Obama, House Republicans Face Messier Fights Ahead
In a divided Washington, the worst is yet to come.
If you think the fight over tax rates was messy, you might want to cover your eyes.
The worst is yet to come in Washington as President Obama and Republicans in Congress play chicken after the recent soft landing on the first plateau of the fiscal cliff.
Hope for a grand bargain is gone, and neither side sees a compelling reason to compromise. Obama’s success -- at the polls and in negotiating heftier tax rates for those with high incomes -- emboldens him to dig in and try to force the rest of his second-term agenda on a divided Republican Party. But Republicans, after getting Obama to renege on his promise to make the tax hikes apply to individuals with incomes above $200,000, pledge to push back even harder over the next two years.
Markets will be jittery, the economy on edge, as key fiscal issues are resolved in piecemeal fashion, in some cases only when chaos appears inevitable.
The ugliest fight of the year will come in the first quarter, when Congress is asked to raise the debt ceiling so the U.S. can continue to borrow money to meet its obligations. Obama wants to boost it with no strings attached. House Republicans want to trim a dollar of federal spending for every dollar of additional debt that is authorized.
If the GOP insists on cuts, Obama will ask for additional tax revenue, this time by limiting some deductions taken by corporations. Obama is willing to slice government spending by $800 billion to $1 trillion over the next 10 years, but not as payment for a debt deal. And Republicans won’t stand for limiting business write-offs unless the corporate tax rate is lowered as part of a broad package of tax code revisions.
In the end, the debt ceiling will be raised because the prospect of the U.S. defaulting and scaring off investors is too high. But don’t be surprised if the action doesn’t come in time to avoid a credit downgrade. Moody’s, one of the three major rating agencies, has already warned it will act if serious efforts to address the deficit are put off.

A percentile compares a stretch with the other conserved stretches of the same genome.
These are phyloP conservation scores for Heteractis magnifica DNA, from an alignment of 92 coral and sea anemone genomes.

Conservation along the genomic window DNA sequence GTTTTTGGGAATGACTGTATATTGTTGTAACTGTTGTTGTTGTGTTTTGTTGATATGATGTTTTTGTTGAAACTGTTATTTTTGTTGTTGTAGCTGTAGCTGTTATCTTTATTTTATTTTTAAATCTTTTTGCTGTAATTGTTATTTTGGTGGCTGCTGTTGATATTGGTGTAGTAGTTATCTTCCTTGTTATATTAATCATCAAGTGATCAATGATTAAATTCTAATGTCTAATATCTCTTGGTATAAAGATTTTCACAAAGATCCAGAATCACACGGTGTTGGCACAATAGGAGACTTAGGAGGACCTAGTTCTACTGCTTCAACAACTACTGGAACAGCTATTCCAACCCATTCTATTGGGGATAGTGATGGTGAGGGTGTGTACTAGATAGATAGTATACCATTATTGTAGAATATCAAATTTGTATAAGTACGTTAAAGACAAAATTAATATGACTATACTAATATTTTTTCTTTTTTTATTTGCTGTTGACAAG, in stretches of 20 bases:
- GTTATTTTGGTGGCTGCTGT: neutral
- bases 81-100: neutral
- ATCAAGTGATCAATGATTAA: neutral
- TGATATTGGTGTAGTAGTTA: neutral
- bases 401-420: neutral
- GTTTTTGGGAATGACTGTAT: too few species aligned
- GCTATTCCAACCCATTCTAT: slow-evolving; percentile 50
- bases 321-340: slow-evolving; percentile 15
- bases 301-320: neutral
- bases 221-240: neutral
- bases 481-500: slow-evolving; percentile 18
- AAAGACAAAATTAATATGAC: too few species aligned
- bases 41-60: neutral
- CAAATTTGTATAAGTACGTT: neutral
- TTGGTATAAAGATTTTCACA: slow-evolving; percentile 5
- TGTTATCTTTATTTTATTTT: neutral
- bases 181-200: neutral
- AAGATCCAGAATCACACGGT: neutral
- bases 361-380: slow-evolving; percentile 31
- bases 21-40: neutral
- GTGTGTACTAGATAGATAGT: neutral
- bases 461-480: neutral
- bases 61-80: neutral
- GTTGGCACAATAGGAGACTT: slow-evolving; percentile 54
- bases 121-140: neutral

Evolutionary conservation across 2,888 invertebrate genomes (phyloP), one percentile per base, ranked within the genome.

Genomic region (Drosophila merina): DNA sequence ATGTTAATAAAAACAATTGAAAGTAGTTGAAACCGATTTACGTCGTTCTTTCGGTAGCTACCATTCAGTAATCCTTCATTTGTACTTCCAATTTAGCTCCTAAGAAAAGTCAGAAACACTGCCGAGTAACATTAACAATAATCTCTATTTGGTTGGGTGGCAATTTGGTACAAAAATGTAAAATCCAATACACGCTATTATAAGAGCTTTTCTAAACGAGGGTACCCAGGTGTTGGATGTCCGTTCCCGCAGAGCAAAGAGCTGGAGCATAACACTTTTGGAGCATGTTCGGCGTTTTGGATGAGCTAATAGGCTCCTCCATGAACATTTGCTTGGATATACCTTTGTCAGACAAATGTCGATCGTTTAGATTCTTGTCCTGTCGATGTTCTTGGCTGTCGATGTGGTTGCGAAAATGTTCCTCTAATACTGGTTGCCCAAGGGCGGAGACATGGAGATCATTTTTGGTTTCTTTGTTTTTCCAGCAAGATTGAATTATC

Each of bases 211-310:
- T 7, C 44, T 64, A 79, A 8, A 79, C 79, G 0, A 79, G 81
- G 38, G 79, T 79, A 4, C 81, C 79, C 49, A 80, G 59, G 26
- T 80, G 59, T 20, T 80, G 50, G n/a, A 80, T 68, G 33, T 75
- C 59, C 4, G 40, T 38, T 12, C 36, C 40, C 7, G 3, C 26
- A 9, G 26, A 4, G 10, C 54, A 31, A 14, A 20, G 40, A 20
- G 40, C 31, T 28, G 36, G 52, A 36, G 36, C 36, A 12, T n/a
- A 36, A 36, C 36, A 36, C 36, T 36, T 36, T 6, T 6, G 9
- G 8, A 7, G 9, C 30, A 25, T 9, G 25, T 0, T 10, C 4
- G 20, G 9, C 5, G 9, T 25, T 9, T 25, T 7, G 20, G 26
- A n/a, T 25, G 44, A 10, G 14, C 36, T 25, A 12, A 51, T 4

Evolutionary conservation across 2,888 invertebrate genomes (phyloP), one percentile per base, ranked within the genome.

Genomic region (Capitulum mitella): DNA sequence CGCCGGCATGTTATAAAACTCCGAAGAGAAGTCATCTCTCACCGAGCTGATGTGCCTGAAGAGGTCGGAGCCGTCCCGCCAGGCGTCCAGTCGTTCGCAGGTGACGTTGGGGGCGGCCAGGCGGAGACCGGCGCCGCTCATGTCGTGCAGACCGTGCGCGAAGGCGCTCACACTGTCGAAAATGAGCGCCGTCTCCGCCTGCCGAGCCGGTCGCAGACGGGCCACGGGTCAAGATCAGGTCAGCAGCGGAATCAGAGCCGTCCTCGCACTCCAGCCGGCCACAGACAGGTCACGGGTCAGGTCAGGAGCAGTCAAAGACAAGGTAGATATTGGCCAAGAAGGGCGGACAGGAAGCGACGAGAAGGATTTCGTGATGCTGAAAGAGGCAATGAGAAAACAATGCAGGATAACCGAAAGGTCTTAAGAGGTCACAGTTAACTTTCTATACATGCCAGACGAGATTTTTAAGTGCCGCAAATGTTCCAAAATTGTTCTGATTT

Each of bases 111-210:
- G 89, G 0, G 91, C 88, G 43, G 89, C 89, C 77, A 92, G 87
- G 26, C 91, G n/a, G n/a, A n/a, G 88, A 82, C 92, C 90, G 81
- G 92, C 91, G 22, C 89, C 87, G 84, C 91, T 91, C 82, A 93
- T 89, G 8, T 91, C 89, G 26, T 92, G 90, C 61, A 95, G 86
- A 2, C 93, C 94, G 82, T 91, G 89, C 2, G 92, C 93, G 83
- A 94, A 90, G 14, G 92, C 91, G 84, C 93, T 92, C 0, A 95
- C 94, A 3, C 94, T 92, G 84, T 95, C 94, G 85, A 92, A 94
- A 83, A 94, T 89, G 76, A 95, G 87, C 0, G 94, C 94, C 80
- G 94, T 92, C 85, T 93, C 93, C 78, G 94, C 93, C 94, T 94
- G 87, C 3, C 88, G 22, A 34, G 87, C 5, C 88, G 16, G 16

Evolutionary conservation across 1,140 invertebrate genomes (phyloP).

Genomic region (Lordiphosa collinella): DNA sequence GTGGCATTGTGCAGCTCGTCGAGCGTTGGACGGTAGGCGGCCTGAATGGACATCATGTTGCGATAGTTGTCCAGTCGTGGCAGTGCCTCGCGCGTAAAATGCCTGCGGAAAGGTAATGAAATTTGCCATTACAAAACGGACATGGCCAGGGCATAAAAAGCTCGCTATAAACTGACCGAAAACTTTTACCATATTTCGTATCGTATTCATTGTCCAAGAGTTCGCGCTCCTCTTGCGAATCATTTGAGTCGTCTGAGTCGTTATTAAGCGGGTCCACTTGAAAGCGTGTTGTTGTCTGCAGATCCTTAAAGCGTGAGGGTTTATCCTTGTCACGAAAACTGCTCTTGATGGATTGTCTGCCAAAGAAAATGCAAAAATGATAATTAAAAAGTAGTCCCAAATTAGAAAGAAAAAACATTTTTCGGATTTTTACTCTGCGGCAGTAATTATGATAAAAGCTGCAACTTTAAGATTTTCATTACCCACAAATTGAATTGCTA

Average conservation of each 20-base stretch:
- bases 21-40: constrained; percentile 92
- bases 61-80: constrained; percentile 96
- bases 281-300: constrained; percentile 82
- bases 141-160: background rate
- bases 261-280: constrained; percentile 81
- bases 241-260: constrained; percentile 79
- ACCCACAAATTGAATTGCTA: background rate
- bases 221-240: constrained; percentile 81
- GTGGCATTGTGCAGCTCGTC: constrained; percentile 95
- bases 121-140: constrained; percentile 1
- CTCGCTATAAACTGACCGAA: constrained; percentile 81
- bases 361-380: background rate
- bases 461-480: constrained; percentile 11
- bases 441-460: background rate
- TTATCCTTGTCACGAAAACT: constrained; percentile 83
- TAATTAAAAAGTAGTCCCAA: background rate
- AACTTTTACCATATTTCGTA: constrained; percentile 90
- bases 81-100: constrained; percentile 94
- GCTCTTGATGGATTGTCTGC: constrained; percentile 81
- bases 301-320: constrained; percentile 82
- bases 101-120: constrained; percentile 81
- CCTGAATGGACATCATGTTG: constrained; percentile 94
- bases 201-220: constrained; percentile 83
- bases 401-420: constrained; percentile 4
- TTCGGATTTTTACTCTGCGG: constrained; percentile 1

Meanwhile, a broad package of tax changes is out of the question in 2013, although both sides want it. Instead, with compromise out of Washington’s vocabulary, only some tinkering is likely.
The same is true for reforming entitlement programs, such as Social Security, Medicare and Medicaid. Those programs need to be addressed, but they’ll be put on the table only as part of a broader deal to decrease the deficit. Tackling entitlements is too risky politically to take up in stand-alone bills.
There is some appetite for reducing government spending, but many details are in flux: the dollar amount of cuts, the share from defense and domestic programs, the time frame and the mechanisms for making the cuts. Again, the ratings agencies will watch very closely.
One complication: Congress will be working out details of cutting government spending over the next decade at the same time that a continuing resolution providing funding for the government this year is due to expire. If a new resolution doesn’t pass by late March, the government will have to close until an extension is approved. At this point, such a shut down can’t be ruled out.
All of this uncertainty will weigh on the U.S. economy. Companies will delay decisions about hiring and expanding and consumers will keep a tighter grip on their pocketbooks until a clear picture emerges of what this Congress and this president can accomplish.
Don’t hold your breath for a strong 2013. GDP will grow by no more than 2%. But the result will be even more anemic if even small steps can’t be worked out in a timely fashion.
Associate Editors Kenneth R. Bazinet and Jerome Idaszak and Senior Associate Editor Richard Sammon contributed to this report.